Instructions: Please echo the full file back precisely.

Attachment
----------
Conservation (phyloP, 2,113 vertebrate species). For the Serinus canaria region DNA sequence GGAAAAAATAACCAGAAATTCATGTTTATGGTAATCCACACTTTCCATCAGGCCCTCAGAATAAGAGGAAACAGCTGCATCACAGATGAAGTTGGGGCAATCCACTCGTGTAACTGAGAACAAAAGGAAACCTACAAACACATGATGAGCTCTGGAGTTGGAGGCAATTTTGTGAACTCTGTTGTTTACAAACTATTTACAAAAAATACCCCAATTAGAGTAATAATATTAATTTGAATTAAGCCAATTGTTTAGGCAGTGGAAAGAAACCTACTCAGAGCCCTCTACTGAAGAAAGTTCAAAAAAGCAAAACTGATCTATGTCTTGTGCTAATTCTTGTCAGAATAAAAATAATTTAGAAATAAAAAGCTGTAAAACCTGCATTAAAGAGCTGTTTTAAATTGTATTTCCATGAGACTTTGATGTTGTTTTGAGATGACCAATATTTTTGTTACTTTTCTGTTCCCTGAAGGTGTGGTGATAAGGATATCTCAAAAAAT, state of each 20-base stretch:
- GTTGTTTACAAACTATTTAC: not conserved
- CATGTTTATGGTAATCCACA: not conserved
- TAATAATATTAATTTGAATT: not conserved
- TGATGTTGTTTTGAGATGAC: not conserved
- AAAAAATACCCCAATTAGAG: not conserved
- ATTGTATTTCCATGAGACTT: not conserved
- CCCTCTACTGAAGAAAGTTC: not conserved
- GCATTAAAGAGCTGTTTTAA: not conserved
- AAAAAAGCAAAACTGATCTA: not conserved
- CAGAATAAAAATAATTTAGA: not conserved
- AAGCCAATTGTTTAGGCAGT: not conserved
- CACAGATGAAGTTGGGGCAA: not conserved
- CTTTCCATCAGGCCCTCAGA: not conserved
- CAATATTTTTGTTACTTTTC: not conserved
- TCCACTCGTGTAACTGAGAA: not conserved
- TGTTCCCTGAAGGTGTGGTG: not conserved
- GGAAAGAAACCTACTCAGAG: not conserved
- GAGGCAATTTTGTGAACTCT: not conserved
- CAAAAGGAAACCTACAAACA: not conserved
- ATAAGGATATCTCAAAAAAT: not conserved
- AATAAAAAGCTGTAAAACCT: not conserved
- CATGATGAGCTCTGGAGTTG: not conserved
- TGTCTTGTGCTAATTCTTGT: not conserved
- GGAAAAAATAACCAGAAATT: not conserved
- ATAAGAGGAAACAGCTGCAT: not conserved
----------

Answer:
Conservation (phyloP, 2,113 vertebrate species). For the Serinus canaria region DNA sequence GGAAAAAATAACCAGAAATTCATGTTTATGGTAATCCACACTTTCCATCAGGCCCTCAGAATAAGAGGAAACAGCTGCATCACAGATGAAGTTGGGGCAATCCACTCGTGTAACTGAGAACAAAAGGAAACCTACAAACACATGATGAGCTCTGGAGTTGGAGGCAATTTTGTGAACTCTGTTGTTTACAAACTATTTACAAAAAATACCCCAATTAGAGTAATAATATTAATTTGAATTAAGCCAATTGTTTAGGCAGTGGAAAGAAACCTACTCAGAGCCCTCTACTGAAGAAAGTTCAAAAAAGCAAAACTGATCTATGTCTTGTGCTAATTCTTGTCAGAATAAAAATAATTTAGAAATAAAAAGCTGTAAAACCTGCATTAAAGAGCTGTTTTAAATTGTATTTCCATGAGACTTTGATGTTGTTTTGAGATGACCAATATTTTTGTTACTTTTCTGTTCCCTGAAGGTGTGGTGATAAGGATATCTCAAAAAAT, state of each 20-base stretch:
- GTTGTTTACAAACTATTTAC: not conserved
- CATGTTTATGGTAATCCACA: not conserved
- TAATAATATTAATTTGAATT: not conserved
- TGATGTTGTTTTGAGATGAC: not conserved
- AAAAAATACCCCAATTAGAG: not conserved
- ATTGTATTTCCATGAGACTT: not conserved
- CCCTCTACTGAAGAAAGTTC: not conserved
- GCATTAAAGAGCTGTTTTAA: not conserved
- AAAAAAGCAAAACTGATCTA: not conserved
- CAGAATAAAAATAATTTAGA: not conserved
- AAGCCAATTGTTTAGGCAGT: not conserved
- CACAGATGAAGTTGGGGCAA: not conserved
- CTTTCCATCAGGCCCTCAGA: not conserved
- CAATATTTTTGTTACTTTTC: not conserved
- TCCACTCGTGTAACTGAGAA: not conserved
- TGTTCCCTGAAGGTGTGGTG: not conserved
- GGAAAGAAACCTACTCAGAG: not conserved
- GAGGCAATTTTGTGAACTCT: not conserved
- CAAAAGGAAACCTACAAACA: not conserved
- ATAAGGATATCTCAAAAAAT: not conserved
- AATAAAAAGCTGTAAAACCT: not conserved
- CATGATGAGCTCTGGAGTTG: not conserved
- TGTCTTGTGCTAATTCTTGT: not conserved
- GGAAAAAATAACCAGAAATT: not conserved
- ATAAGAGGAAACAGCTGCAT: not conserved